LAS VEGAS (Reuters) - Marc Anthony and the late Paco de Lucia were early winners at the Latin Grammys on Thursday after the start of the ceremony was preempted by U.S. President Barack Obama's speech announcing a new immigration order, a core issue for the U.S. Hispanics.
Anthony, 46, won best salsa album for "3.0," while Spanish flamenco guitarist de Lucia's "Cancion Andaluza" won album of the year. De Lucia died of a heart attack in February at age 66.
But U.S. politics and Obama's new immigration order that could allow about 5 million undocumented immigrants to stay and work in the country was as much the focus as music during the televised ceremony in Las Vegas.
The audience applauded the conclusion of Obama's speech, and Spanish singer Enrique Iglesias added his perspective while accepting the song of the year award for "Bailando" via video link from Paris.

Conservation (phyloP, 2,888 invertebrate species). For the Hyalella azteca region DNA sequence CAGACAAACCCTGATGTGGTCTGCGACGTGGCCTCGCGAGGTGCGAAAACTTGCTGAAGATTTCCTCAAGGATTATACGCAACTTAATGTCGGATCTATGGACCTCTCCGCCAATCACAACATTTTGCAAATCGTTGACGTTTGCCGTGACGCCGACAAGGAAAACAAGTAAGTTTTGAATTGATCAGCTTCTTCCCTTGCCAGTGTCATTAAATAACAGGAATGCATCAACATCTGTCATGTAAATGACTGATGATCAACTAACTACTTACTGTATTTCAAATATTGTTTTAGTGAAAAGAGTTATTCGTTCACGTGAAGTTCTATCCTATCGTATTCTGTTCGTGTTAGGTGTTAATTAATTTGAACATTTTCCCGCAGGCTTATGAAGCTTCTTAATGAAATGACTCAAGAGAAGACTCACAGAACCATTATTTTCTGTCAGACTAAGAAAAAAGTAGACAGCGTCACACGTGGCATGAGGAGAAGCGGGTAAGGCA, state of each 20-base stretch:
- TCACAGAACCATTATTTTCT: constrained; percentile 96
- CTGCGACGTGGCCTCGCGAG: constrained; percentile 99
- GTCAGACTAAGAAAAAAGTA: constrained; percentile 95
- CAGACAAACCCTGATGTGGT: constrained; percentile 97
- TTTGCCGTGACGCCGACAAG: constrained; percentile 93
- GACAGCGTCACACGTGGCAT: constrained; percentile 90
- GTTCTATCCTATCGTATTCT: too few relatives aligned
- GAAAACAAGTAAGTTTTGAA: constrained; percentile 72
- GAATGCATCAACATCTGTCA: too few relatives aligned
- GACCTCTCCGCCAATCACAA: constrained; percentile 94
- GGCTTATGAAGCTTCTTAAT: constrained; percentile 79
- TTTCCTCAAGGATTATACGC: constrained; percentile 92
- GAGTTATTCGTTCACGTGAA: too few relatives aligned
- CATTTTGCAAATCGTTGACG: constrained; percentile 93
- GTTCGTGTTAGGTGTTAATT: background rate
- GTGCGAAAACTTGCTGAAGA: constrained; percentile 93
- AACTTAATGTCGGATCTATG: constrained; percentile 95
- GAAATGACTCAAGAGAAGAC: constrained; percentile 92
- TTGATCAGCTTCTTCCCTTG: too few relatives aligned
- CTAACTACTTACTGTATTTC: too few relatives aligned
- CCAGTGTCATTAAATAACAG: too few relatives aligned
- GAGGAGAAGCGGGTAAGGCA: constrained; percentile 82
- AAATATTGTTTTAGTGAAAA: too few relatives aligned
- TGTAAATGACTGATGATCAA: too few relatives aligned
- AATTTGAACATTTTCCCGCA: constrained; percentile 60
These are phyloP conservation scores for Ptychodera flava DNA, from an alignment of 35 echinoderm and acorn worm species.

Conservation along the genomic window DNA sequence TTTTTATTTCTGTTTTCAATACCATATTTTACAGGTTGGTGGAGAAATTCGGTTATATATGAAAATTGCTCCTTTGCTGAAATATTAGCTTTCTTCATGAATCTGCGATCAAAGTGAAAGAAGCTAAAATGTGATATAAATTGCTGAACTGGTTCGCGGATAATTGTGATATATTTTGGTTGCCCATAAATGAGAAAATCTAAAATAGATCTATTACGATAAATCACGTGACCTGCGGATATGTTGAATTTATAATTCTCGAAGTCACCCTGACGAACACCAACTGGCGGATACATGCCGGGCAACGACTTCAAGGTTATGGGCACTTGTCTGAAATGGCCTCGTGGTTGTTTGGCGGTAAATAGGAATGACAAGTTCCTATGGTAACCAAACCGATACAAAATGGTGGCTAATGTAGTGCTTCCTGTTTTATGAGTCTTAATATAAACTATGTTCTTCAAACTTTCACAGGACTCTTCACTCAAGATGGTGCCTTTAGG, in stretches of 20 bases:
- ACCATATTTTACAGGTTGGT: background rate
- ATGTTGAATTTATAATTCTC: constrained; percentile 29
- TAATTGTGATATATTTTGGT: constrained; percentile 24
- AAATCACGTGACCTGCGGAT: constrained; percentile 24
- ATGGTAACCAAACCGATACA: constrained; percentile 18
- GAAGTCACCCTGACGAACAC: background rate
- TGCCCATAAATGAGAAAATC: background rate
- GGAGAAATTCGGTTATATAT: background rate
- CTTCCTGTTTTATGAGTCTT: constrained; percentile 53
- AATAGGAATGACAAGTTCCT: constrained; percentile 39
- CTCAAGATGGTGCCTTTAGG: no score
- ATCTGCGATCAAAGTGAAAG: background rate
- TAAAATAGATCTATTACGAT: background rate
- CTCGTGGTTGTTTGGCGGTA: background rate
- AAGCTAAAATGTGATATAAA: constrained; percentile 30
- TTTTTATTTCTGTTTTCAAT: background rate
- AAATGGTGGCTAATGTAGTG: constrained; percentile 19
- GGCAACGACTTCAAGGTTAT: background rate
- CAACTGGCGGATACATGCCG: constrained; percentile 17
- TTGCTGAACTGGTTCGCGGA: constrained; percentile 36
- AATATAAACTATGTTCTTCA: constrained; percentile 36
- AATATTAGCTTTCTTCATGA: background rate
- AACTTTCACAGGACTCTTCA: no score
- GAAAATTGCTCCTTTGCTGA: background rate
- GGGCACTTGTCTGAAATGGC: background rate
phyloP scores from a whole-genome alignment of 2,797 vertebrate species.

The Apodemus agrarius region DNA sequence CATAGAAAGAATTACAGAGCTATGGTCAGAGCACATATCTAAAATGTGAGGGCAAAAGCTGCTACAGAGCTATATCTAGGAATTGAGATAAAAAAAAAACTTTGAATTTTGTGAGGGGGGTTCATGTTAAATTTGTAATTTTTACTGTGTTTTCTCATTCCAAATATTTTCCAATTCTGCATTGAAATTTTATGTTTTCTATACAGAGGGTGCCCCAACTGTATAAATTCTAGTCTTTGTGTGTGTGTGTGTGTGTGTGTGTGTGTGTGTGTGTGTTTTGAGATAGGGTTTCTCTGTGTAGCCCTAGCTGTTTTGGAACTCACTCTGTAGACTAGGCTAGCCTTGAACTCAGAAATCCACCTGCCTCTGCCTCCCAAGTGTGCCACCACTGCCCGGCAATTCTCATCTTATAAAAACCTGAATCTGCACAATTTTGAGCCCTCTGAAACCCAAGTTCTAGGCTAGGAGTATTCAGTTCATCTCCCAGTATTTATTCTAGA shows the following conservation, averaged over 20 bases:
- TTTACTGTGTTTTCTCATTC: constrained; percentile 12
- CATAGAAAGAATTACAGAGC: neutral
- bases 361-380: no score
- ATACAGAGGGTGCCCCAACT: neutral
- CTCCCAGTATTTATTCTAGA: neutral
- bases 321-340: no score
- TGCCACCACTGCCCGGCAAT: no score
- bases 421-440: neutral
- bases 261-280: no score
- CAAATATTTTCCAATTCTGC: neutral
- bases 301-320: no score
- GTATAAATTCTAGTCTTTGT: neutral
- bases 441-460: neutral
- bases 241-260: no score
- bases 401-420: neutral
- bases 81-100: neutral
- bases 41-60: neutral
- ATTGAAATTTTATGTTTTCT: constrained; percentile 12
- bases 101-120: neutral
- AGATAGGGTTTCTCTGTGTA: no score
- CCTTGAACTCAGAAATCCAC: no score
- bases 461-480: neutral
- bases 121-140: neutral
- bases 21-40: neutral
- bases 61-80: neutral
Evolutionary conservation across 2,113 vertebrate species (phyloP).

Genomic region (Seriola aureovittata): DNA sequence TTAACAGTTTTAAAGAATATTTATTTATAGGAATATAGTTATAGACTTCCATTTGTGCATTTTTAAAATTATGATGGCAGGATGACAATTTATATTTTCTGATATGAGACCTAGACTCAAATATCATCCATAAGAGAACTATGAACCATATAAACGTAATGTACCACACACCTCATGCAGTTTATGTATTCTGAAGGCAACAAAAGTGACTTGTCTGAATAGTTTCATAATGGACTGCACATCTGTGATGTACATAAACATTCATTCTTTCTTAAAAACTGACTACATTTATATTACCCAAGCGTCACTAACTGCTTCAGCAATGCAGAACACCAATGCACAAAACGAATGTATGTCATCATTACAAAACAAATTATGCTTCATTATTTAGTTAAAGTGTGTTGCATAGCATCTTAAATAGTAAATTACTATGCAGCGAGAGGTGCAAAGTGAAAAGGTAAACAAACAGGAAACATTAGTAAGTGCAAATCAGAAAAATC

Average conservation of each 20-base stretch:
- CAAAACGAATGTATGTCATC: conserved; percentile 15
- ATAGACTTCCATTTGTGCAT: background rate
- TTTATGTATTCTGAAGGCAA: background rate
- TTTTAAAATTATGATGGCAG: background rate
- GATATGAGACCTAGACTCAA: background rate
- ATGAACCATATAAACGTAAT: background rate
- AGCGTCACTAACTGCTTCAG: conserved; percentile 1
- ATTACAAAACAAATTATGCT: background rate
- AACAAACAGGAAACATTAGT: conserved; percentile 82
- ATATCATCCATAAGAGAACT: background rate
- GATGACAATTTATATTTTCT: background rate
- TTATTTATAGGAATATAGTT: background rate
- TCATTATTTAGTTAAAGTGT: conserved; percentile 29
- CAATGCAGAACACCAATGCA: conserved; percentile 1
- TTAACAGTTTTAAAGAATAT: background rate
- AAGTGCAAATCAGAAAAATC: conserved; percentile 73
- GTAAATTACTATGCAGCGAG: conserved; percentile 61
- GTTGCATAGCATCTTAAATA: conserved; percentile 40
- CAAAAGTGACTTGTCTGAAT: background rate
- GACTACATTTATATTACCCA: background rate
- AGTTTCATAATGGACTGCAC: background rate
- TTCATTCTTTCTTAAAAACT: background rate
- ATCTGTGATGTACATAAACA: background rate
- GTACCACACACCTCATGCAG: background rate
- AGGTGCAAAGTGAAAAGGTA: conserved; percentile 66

"Tonight is not only an historic night for all Latino artists, but for all Latinos who live in the United States," the 39-year-old singer said.
Puerto Rican singer Eduardo Cabra leads all nominees with 10 nods while his band, the eclectic Calle 13, scored nine nominations and songwriter Andres Castro had eight.
Early performances included Ricky Martin and Mexican rock band Camila performing the ballad "Perdon," as well as Colombian reggaeton singer J Balvin and U.S.-Mexican mariachi singer Pepe Aguilar singing "Siempre En Mi Mente" with Spanish crooner Miguel Bose.
(Additional reporting by Alicia Avila; Writing by Eric Kelsey; Editing by Alan Crosby)